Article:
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Cable One's video biz approaches the end daysCable One's video biz approaches the end days

Cable One is entering the 'final stages of decline in our video product,' CEO Julie Laulis says. However, the broadband-focused op lost Internet subs in Q3 and continues to shun the mobile bundle.

Jeff Baumgartner

November 3, 2023

4 Min Read
Old television with rabbit ears
(Source: 3D Stock Illustrations/Alamy Stock)

Cable One is the original "broadband-first" cable operator as it, for several years, has been indifferent to pay-TV losses amid a laser-like focus on higher-margin high-speed Internet and business services.

But to say Cable One is "indifferent" about pay-TV now undersells its present attitude about video. It seemingly can't wait to get out of the business altogether.

"Currently, we are navigating the final stages of decline in our video product," Cable One Chair, President and CEO Julie Laulis said Thursday on the company's Q3 2023 earnings call. "As we draw down on our remaining video subscribers, we are preparing for an environment without a video business, including planning for a reduction in our remaining non-programming support costs." 

Cable One, an operator focused on small and rural US markets, still offers older QAM-based digital cable alongside an app-based streaming product through a partnership with TiVo, but it's not actively marketing them.

The operator lost about 9,300 video customers in Q3. While that was narrowed from a year-ago loss of -17,600, Cable One's rate of decline in the video category stands at 26.5%, slightly slower than last quarter's 28.0% pace, MoffettNathanson analyst Craig Moffett pointed out in a research note issued Thursday.

Related:Cable One pins DOCSIS 4.0 network upgrades at $200 per household

Cable One ended Q3 with 140,500 residential video subs, a figure that compares to its 958,800 residential broadband customers.

Broadband loss in Q3

Meanwhile, Cable One's primary category – broadband – also declined (by -1,300 residential subs) in the period. Laulis attributed that to a subdued housing move environment, competitive pressures and historically low churn.

To provide a jolt, Cable One is starting to develop new, more personalized offers for specific segments of the market, including new premium offers and promotions aimed at a more cost-conscious portion of its customer base.

A recent example was Cable One's short-term promotion of a 100Mbit/s service for $25 per month.

That offer, at a speed and price point that aims to counter fixed wireless access (FWA) competition, did make the phone ring. Laulis said the promo drove some incremental new connects, with the vast majority of them buying product tiers with faster speeds and higher price points than the promotional offer itself.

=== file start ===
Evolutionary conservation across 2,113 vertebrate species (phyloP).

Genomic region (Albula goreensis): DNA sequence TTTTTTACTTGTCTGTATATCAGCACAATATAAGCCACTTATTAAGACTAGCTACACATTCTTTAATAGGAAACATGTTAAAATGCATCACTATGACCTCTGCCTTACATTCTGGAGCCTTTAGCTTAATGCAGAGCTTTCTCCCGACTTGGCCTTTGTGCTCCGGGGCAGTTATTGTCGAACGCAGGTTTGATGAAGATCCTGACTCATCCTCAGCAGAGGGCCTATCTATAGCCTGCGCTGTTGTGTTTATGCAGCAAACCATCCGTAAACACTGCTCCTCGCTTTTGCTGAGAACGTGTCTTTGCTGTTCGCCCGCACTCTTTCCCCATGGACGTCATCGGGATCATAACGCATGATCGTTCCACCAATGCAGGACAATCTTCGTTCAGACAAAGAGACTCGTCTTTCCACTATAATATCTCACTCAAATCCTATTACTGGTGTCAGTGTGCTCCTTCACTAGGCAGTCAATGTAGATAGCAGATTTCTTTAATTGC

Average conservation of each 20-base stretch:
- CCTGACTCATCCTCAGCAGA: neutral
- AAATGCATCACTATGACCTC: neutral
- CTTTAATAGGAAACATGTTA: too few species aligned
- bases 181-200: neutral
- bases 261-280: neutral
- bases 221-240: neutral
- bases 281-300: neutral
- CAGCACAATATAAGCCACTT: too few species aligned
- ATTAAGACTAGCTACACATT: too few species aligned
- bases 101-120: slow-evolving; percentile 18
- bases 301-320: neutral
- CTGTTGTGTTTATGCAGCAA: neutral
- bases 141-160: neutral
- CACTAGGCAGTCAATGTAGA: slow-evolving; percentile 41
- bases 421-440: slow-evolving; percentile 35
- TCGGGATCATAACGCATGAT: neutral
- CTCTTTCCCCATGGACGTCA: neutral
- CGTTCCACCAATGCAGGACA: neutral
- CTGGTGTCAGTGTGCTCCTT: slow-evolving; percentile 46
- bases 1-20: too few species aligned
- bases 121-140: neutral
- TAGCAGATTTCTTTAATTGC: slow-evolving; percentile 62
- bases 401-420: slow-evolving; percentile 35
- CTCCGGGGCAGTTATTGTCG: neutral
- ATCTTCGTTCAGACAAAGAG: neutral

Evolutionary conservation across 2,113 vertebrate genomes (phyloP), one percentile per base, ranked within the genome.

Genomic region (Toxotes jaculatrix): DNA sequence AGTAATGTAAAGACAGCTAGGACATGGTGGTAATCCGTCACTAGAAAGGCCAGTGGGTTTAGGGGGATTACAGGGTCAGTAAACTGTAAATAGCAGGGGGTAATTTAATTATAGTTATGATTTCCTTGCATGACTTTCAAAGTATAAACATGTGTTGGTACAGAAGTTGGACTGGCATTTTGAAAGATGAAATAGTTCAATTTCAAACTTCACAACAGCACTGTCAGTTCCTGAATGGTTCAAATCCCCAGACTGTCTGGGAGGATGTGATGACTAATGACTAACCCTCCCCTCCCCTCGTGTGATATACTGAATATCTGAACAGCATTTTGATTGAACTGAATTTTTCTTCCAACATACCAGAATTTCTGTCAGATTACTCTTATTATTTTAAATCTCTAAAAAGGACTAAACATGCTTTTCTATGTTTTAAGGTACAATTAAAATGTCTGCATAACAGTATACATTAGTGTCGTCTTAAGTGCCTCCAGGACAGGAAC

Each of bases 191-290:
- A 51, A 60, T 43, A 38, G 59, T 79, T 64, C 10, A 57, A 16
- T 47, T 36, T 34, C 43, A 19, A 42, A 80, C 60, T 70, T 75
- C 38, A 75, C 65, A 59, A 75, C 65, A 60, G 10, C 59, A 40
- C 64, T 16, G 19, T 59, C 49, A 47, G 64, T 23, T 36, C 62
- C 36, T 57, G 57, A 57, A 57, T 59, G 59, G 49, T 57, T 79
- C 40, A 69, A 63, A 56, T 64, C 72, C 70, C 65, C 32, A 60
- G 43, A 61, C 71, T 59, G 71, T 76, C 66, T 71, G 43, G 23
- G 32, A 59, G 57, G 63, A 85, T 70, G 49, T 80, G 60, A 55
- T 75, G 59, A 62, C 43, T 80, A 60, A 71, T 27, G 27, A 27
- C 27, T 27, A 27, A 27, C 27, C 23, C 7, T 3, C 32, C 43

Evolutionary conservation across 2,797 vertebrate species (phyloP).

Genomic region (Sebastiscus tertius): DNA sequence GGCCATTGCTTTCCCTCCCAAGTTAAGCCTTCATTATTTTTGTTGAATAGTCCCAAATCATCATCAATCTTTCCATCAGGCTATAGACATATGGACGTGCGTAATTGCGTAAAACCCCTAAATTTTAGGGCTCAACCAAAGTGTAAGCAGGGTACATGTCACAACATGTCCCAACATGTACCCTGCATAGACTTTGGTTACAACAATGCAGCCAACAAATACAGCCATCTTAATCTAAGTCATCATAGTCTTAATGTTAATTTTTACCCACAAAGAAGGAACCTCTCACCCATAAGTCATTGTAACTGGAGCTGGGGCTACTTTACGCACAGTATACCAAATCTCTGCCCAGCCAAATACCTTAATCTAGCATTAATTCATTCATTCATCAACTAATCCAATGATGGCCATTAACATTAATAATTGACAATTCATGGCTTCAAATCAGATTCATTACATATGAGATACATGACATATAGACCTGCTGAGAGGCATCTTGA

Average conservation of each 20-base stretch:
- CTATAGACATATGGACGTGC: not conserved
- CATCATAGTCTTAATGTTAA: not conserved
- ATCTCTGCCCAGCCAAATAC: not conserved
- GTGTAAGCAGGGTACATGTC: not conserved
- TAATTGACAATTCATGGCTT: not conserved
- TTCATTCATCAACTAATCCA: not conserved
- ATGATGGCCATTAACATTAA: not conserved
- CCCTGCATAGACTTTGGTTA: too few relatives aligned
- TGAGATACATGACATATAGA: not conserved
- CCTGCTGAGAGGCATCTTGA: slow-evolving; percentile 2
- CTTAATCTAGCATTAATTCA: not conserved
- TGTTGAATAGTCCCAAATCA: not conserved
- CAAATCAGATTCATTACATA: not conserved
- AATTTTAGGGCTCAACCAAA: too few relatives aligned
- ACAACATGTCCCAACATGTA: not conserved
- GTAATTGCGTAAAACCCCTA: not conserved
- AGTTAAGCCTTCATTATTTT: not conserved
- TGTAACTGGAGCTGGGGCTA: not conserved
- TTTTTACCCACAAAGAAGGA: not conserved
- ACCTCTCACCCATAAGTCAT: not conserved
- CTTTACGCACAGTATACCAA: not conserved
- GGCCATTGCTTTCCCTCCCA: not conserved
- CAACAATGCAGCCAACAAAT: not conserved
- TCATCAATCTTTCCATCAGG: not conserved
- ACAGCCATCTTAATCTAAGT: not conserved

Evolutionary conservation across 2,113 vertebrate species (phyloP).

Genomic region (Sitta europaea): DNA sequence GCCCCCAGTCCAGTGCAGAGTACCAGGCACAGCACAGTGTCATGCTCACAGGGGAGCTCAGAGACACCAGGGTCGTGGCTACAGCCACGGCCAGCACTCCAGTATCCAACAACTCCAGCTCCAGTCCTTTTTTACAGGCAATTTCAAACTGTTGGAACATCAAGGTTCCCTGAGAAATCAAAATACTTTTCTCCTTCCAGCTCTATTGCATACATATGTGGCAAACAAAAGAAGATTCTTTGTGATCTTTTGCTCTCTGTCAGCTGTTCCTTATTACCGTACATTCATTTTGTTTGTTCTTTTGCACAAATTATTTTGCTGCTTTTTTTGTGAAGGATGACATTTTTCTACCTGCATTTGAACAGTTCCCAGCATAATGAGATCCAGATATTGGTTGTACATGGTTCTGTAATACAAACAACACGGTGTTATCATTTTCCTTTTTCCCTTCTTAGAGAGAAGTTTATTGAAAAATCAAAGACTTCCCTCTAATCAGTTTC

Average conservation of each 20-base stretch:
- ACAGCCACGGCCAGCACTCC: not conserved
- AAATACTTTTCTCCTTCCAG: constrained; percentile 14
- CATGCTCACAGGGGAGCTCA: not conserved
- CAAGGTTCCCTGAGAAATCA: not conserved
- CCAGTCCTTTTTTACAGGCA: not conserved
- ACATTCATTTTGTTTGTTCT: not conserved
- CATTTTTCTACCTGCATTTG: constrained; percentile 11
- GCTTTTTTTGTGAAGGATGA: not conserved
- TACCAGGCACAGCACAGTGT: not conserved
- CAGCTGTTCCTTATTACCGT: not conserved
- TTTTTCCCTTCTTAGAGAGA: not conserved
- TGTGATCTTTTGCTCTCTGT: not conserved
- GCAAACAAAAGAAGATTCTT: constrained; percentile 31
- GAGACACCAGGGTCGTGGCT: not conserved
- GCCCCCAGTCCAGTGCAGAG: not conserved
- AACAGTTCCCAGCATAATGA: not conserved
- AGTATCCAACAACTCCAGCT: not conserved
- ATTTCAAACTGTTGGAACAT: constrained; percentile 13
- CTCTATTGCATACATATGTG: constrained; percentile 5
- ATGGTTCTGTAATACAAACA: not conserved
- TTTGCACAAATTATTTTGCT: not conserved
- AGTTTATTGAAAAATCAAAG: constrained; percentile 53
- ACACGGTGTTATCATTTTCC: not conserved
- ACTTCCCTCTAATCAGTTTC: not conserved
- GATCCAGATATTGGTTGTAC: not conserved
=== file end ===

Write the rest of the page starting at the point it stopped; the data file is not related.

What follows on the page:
Cable One ended that promotion at the end of October, but the company plans to experiment with new offers that target various segments of the market.

Meanwhile, Cable One, aided by its low pay-TV service attach rate, continues to have the highest residential broadband average revenue per user (ARPU) among the cable industry's publicly traded operators. Cable One's $85.69 monthly broadband ARPU dwarf's Altice USA's ($76.12), Comcast's ($71.24) and Charter Communications' ($67.37).

Related:Cable One CEO: 'It's not our time' to enter the mobile game

Laulis said Cable One, whose broadband penetration hovers at just 38.4% of homes passed, will look to strike the right balance on broadband subscriber and ARPU growth. But the current focus is on expanding the broadband sub base, she said, believing that Cable One is poised to return to broadband subscriber growth in Q4.

That focus is important, Moffett noted, because it's clear that cable can't grow both at the same time. Comcast, for example, lost broadband subs but raised ARPU in Q3 while Charter saw some subscriber growth against poor ARPU gains in the period. Both stocks got punished in the wake of their Q3 results. Meanwhile, Cable One shares were up $27.55 (+4.90%) to $590 each in after-hours trading Thursday.

UPDATE: Though Cable One is looking to emphasize broadband sub growth, it's also seeking new ways to raise broadband ARPU. On Friday, Cable One announced a deal with Amazon-owned eero to launch a whole-home Wi-Fi/connectivity platform that sells for an additional $12.50 per month. That offering includes the eero Pro6E access point (equipped with Wi-Fi 6E) and the network management app. Cable One is offering additional eero access points for $8 per month.

Cable One still says no to mobile

But both Comcast and Charter have mobile in their respective arsenals, a service category that Cable One has yet to pursue despite having access to the National Content & Technology Cooperative's new deals with AT&T and Reach.

Cable One does monitor and evaluate the mobile strategies of its peers, but still questions the economics of the mobile bundle and if there's pervasive customer demand for such an offer, CFO Todd Koetje said.

Given the positive results seen at other operators with mobile bundles, Moffett wonders if Cable One should reconsider.

"The lack of wireless not only robs Cable One of a growth engine, but it also robs them of a broadband retention tool. Wireless is foundational to our bull thesis for Charter and Comcast," Moffett wrote.

About the Author(s)

Jeff Baumgartner

Senior Editor, Light Reading, Light Reading

Jeff Baumgartner is a Senior Editor for Light Reading and is responsible for the day-to-day news coverage and analysis of the cable and video sectors. Follow him on X and LinkedIn.

Baumgartner also served as Site Editor for Light Reading Cable from 2007-2013. In between his two stints at Light Reading, he led tech coverage for Multichannel News and was a regular contributor to Broadcasting + Cable. Baumgartner was named to the 2018 class of the Cable TV Pioneers.

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